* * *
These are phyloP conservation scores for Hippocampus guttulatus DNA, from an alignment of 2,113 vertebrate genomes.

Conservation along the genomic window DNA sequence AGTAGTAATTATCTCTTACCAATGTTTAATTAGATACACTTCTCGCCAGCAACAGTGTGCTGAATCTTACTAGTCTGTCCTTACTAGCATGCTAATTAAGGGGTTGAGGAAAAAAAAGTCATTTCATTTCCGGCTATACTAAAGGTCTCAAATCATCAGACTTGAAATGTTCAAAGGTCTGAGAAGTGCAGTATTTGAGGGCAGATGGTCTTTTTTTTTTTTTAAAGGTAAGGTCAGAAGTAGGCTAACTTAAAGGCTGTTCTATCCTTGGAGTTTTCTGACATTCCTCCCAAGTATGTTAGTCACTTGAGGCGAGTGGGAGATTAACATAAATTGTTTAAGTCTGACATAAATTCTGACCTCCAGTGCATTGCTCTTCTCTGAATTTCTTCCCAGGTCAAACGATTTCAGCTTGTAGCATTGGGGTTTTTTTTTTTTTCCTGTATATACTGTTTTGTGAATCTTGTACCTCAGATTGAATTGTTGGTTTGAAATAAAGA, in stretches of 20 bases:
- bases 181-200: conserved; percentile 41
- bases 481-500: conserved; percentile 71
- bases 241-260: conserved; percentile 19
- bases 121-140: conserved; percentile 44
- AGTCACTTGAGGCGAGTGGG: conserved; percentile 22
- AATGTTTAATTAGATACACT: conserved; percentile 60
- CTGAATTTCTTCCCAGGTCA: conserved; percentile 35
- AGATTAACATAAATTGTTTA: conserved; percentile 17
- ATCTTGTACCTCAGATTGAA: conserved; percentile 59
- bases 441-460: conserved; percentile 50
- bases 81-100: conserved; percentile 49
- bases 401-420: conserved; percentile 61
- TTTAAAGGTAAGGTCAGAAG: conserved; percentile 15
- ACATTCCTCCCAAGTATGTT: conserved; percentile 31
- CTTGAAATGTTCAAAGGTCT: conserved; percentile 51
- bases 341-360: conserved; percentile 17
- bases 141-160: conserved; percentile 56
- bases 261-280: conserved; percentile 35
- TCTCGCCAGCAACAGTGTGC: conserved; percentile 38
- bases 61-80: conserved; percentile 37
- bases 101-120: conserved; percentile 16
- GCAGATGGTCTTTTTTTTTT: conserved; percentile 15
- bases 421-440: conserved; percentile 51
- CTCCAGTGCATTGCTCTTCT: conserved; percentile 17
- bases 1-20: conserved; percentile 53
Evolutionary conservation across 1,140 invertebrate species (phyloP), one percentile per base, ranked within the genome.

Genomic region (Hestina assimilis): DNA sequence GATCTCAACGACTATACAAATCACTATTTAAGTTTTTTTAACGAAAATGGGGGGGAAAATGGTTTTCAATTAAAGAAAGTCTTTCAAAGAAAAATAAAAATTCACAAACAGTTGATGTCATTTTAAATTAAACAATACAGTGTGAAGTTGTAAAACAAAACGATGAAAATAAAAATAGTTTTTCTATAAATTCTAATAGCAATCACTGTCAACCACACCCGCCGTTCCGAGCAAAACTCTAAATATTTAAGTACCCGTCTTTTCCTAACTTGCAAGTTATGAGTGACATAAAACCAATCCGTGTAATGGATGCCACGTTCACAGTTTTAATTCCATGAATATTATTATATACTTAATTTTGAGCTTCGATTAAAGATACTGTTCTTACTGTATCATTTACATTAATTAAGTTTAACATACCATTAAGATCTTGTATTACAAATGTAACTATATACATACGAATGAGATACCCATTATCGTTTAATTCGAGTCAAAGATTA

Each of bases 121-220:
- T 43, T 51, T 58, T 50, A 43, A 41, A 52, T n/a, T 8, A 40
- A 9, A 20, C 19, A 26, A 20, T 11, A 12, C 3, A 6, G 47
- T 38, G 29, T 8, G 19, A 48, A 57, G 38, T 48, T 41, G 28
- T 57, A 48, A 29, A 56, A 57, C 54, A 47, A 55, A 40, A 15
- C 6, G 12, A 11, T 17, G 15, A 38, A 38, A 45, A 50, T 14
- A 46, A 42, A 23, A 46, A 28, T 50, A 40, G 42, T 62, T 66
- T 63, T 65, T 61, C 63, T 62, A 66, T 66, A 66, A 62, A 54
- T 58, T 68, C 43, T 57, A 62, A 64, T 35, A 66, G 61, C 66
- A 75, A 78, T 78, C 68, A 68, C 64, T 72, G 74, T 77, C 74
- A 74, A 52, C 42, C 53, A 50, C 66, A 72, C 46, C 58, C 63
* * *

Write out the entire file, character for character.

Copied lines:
These are phyloP conservation scores for Hippocampus guttulatus DNA, from an alignment of 2,113 vertebrate genomes.

Conservation along the genomic window DNA sequence AGTAGTAATTATCTCTTACCAATGTTTAATTAGATACACTTCTCGCCAGCAACAGTGTGCTGAATCTTACTAGTCTGTCCTTACTAGCATGCTAATTAAGGGGTTGAGGAAAAAAAAGTCATTTCATTTCCGGCTATACTAAAGGTCTCAAATCATCAGACTTGAAATGTTCAAAGGTCTGAGAAGTGCAGTATTTGAGGGCAGATGGTCTTTTTTTTTTTTTAAAGGTAAGGTCAGAAGTAGGCTAACTTAAAGGCTGTTCTATCCTTGGAGTTTTCTGACATTCCTCCCAAGTATGTTAGTCACTTGAGGCGAGTGGGAGATTAACATAAATTGTTTAAGTCTGACATAAATTCTGACCTCCAGTGCATTGCTCTTCTCTGAATTTCTTCCCAGGTCAAACGATTTCAGCTTGTAGCATTGGGGTTTTTTTTTTTTTCCTGTATATACTGTTTTGTGAATCTTGTACCTCAGATTGAATTGTTGGTTTGAAATAAAGA, in stretches of 20 bases:
- bases 181-200: conserved; percentile 41
- bases 481-500: conserved; percentile 71
- bases 241-260: conserved; percentile 19
- bases 121-140: conserved; percentile 44
- AGTCACTTGAGGCGAGTGGG: conserved; percentile 22
- AATGTTTAATTAGATACACT: conserved; percentile 60
- CTGAATTTCTTCCCAGGTCA: conserved; percentile 35
- AGATTAACATAAATTGTTTA: conserved; percentile 17
- ATCTTGTACCTCAGATTGAA: conserved; percentile 59
- bases 441-460: conserved; percentile 50
- bases 81-100: conserved; percentile 49
- bases 401-420: conserved; percentile 61
- TTTAAAGGTAAGGTCAGAAG: conserved; percentile 15
- ACATTCCTCCCAAGTATGTT: conserved; percentile 31
- CTTGAAATGTTCAAAGGTCT: conserved; percentile 51
- bases 341-360: conserved; percentile 17
- bases 141-160: conserved; percentile 56
- bases 261-280: conserved; percentile 35
- TCTCGCCAGCAACAGTGTGC: conserved; percentile 38
- bases 61-80: conserved; percentile 37
- bases 101-120: conserved; percentile 16
- GCAGATGGTCTTTTTTTTTT: conserved; percentile 15
- bases 421-440: conserved; percentile 51
- CTCCAGTGCATTGCTCTTCT: conserved; percentile 17
- bases 1-20: conserved; percentile 53
Evolutionary conservation across 1,140 invertebrate species (phyloP), one percentile per base, ranked within the genome.

Genomic region (Hestina assimilis): DNA sequence GATCTCAACGACTATACAAATCACTATTTAAGTTTTTTTAACGAAAATGGGGGGGAAAATGGTTTTCAATTAAAGAAAGTCTTTCAAAGAAAAATAAAAATTCACAAACAGTTGATGTCATTTTAAATTAAACAATACAGTGTGAAGTTGTAAAACAAAACGATGAAAATAAAAATAGTTTTTCTATAAATTCTAATAGCAATCACTGTCAACCACACCCGCCGTTCCGAGCAAAACTCTAAATATTTAAGTACCCGTCTTTTCCTAACTTGCAAGTTATGAGTGACATAAAACCAATCCGTGTAATGGATGCCACGTTCACAGTTTTAATTCCATGAATATTATTATATACTTAATTTTGAGCTTCGATTAAAGATACTGTTCTTACTGTATCATTTACATTAATTAAGTTTAACATACCATTAAGATCTTGTATTACAAATGTAACTATATACATACGAATGAGATACCCATTATCGTTTAATTCGAGTCAAAGATTA

Each of bases 121-220:
- T 43, T 51, T 58, T 50, A 43, A 41, A 52, T n/a, T 8, A 40
- A 9, A 20, C 19, A 26, A 20, T 11, A 12, C 3, A 6, G 47
- T 38, G 29, T 8, G 19, A 48, A 57, G 38, T 48, T 41, G 28
- T 57, A 48, A 29, A 56, A 57, C 54, A 47, A 55, A 40, A 15
- C 6, G 12, A 11, T 17, G 15, A 38, A 38, A 45, A 50, T 14
- A 46, A 42, A 23, A 46, A 28, T 50, A 40, G 42, T 62, T 66
- T 63, T 65, T 61, C 63, T 62, A 66, T 66, A 66, A 62, A 54
- T 58, T 68, C 43, T 57, A 62, A 64, T 35, A 66, G 61, C 66
- A 75, A 78, T 78, C 68, A 68, C 64, T 72, G 74, T 77, C 74
- A 74, A 52, C 42, C 53, A 50, C 66, A 72, C 46, C 58, C 63